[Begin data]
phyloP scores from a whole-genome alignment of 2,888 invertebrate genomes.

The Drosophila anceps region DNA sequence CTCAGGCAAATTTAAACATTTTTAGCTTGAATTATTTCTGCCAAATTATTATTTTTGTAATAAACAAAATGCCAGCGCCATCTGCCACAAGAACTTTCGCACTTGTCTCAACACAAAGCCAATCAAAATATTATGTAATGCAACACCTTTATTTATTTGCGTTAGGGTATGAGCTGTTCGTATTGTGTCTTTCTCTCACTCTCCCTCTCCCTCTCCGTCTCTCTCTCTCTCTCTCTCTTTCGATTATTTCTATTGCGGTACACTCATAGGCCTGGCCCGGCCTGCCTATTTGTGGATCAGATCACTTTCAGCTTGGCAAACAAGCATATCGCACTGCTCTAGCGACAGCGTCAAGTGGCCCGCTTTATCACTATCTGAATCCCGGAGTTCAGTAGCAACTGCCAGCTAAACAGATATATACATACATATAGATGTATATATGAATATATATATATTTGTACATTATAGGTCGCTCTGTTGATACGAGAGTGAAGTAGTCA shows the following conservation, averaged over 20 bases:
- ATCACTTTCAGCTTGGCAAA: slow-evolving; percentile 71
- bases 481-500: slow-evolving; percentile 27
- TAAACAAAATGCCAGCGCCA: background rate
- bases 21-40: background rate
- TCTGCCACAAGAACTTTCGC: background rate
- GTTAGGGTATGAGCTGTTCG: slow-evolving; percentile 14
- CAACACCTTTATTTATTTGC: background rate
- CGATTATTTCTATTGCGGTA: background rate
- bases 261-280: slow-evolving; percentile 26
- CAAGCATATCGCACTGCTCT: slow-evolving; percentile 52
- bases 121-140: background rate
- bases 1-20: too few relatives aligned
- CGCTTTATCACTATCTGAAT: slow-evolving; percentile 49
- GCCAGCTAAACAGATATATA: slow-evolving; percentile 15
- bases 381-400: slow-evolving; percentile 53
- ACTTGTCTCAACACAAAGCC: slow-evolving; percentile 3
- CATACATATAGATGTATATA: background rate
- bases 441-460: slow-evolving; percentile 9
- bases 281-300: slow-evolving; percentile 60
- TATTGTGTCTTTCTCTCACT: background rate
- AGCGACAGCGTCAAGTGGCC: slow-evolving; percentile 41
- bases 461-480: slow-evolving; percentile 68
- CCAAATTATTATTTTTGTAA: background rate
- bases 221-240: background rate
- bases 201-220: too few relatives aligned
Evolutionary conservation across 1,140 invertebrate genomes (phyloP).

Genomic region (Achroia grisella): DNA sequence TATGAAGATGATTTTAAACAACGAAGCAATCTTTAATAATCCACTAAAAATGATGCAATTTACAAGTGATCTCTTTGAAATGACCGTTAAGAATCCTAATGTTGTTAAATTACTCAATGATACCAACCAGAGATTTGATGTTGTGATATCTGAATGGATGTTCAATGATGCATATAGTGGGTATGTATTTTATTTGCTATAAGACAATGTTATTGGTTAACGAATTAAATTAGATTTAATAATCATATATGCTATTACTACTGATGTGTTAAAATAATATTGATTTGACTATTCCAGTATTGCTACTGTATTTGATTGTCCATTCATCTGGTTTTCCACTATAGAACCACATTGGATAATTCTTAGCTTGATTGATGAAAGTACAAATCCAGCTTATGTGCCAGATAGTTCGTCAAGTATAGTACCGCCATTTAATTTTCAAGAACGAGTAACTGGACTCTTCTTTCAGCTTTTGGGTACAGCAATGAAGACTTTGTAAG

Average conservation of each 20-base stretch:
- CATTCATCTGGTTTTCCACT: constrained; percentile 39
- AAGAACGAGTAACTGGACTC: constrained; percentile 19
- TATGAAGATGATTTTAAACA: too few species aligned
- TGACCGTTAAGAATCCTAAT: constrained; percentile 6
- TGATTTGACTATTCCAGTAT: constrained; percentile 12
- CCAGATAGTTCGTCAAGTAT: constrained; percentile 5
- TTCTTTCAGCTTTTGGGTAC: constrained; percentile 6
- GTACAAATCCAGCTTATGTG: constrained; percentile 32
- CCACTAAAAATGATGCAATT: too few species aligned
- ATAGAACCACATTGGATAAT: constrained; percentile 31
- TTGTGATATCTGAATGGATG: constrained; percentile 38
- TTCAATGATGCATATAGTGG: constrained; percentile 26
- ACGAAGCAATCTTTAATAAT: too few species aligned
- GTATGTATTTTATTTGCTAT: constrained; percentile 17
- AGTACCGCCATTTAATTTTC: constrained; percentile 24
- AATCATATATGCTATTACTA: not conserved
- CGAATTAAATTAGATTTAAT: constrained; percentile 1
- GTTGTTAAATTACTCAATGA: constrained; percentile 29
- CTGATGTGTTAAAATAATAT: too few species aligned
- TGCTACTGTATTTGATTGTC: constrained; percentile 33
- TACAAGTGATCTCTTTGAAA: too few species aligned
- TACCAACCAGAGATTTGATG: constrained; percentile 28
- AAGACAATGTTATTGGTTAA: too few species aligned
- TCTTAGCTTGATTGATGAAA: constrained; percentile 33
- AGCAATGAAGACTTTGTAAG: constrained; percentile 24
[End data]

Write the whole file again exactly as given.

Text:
phyloP scores from a whole-genome alignment of 2,888 invertebrate genomes.

The Drosophila anceps region DNA sequence CTCAGGCAAATTTAAACATTTTTAGCTTGAATTATTTCTGCCAAATTATTATTTTTGTAATAAACAAAATGCCAGCGCCATCTGCCACAAGAACTTTCGCACTTGTCTCAACACAAAGCCAATCAAAATATTATGTAATGCAACACCTTTATTTATTTGCGTTAGGGTATGAGCTGTTCGTATTGTGTCTTTCTCTCACTCTCCCTCTCCCTCTCCGTCTCTCTCTCTCTCTCTCTCTTTCGATTATTTCTATTGCGGTACACTCATAGGCCTGGCCCGGCCTGCCTATTTGTGGATCAGATCACTTTCAGCTTGGCAAACAAGCATATCGCACTGCTCTAGCGACAGCGTCAAGTGGCCCGCTTTATCACTATCTGAATCCCGGAGTTCAGTAGCAACTGCCAGCTAAACAGATATATACATACATATAGATGTATATATGAATATATATATATTTGTACATTATAGGTCGCTCTGTTGATACGAGAGTGAAGTAGTCA shows the following conservation, averaged over 20 bases:
- ATCACTTTCAGCTTGGCAAA: slow-evolving; percentile 71
- bases 481-500: slow-evolving; percentile 27
- TAAACAAAATGCCAGCGCCA: background rate
- bases 21-40: background rate
- TCTGCCACAAGAACTTTCGC: background rate
- GTTAGGGTATGAGCTGTTCG: slow-evolving; percentile 14
- CAACACCTTTATTTATTTGC: background rate
- CGATTATTTCTATTGCGGTA: background rate
- bases 261-280: slow-evolving; percentile 26
- CAAGCATATCGCACTGCTCT: slow-evolving; percentile 52
- bases 121-140: background rate
- bases 1-20: too few relatives aligned
- CGCTTTATCACTATCTGAAT: slow-evolving; percentile 49
- GCCAGCTAAACAGATATATA: slow-evolving; percentile 15
- bases 381-400: slow-evolving; percentile 53
- ACTTGTCTCAACACAAAGCC: slow-evolving; percentile 3
- CATACATATAGATGTATATA: background rate
- bases 441-460: slow-evolving; percentile 9
- bases 281-300: slow-evolving; percentile 60
- TATTGTGTCTTTCTCTCACT: background rate
- AGCGACAGCGTCAAGTGGCC: slow-evolving; percentile 41
- bases 461-480: slow-evolving; percentile 68
- CCAAATTATTATTTTTGTAA: background rate
- bases 221-240: background rate
- bases 201-220: too few relatives aligned
Evolutionary conservation across 1,140 invertebrate genomes (phyloP).

Genomic region (Achroia grisella): DNA sequence TATGAAGATGATTTTAAACAACGAAGCAATCTTTAATAATCCACTAAAAATGATGCAATTTACAAGTGATCTCTTTGAAATGACCGTTAAGAATCCTAATGTTGTTAAATTACTCAATGATACCAACCAGAGATTTGATGTTGTGATATCTGAATGGATGTTCAATGATGCATATAGTGGGTATGTATTTTATTTGCTATAAGACAATGTTATTGGTTAACGAATTAAATTAGATTTAATAATCATATATGCTATTACTACTGATGTGTTAAAATAATATTGATTTGACTATTCCAGTATTGCTACTGTATTTGATTGTCCATTCATCTGGTTTTCCACTATAGAACCACATTGGATAATTCTTAGCTTGATTGATGAAAGTACAAATCCAGCTTATGTGCCAGATAGTTCGTCAAGTATAGTACCGCCATTTAATTTTCAAGAACGAGTAACTGGACTCTTCTTTCAGCTTTTGGGTACAGCAATGAAGACTTTGTAAG

Average conservation of each 20-base stretch:
- CATTCATCTGGTTTTCCACT: constrained; percentile 39
- AAGAACGAGTAACTGGACTC: constrained; percentile 19
- TATGAAGATGATTTTAAACA: too few species aligned
- TGACCGTTAAGAATCCTAAT: constrained; percentile 6
- TGATTTGACTATTCCAGTAT: constrained; percentile 12
- CCAGATAGTTCGTCAAGTAT: constrained; percentile 5
- TTCTTTCAGCTTTTGGGTAC: constrained; percentile 6
- GTACAAATCCAGCTTATGTG: constrained; percentile 32
- CCACTAAAAATGATGCAATT: too few species aligned
- ATAGAACCACATTGGATAAT: constrained; percentile 31
- TTGTGATATCTGAATGGATG: constrained; percentile 38
- TTCAATGATGCATATAGTGG: constrained; percentile 26
- ACGAAGCAATCTTTAATAAT: too few species aligned
- GTATGTATTTTATTTGCTAT: constrained; percentile 17
- AGTACCGCCATTTAATTTTC: constrained; percentile 24
- AATCATATATGCTATTACTA: not conserved
- CGAATTAAATTAGATTTAAT: constrained; percentile 1
- GTTGTTAAATTACTCAATGA: constrained; percentile 29
- CTGATGTGTTAAAATAATAT: too few species aligned
- TGCTACTGTATTTGATTGTC: constrained; percentile 33
- TACAAGTGATCTCTTTGAAA: too few species aligned
- TACCAACCAGAGATTTGATG: constrained; percentile 28
- AAGACAATGTTATTGGTTAA: too few species aligned
- TCTTAGCTTGATTGATGAAA: constrained; percentile 33
- AGCAATGAAGACTTTGTAAG: constrained; percentile 24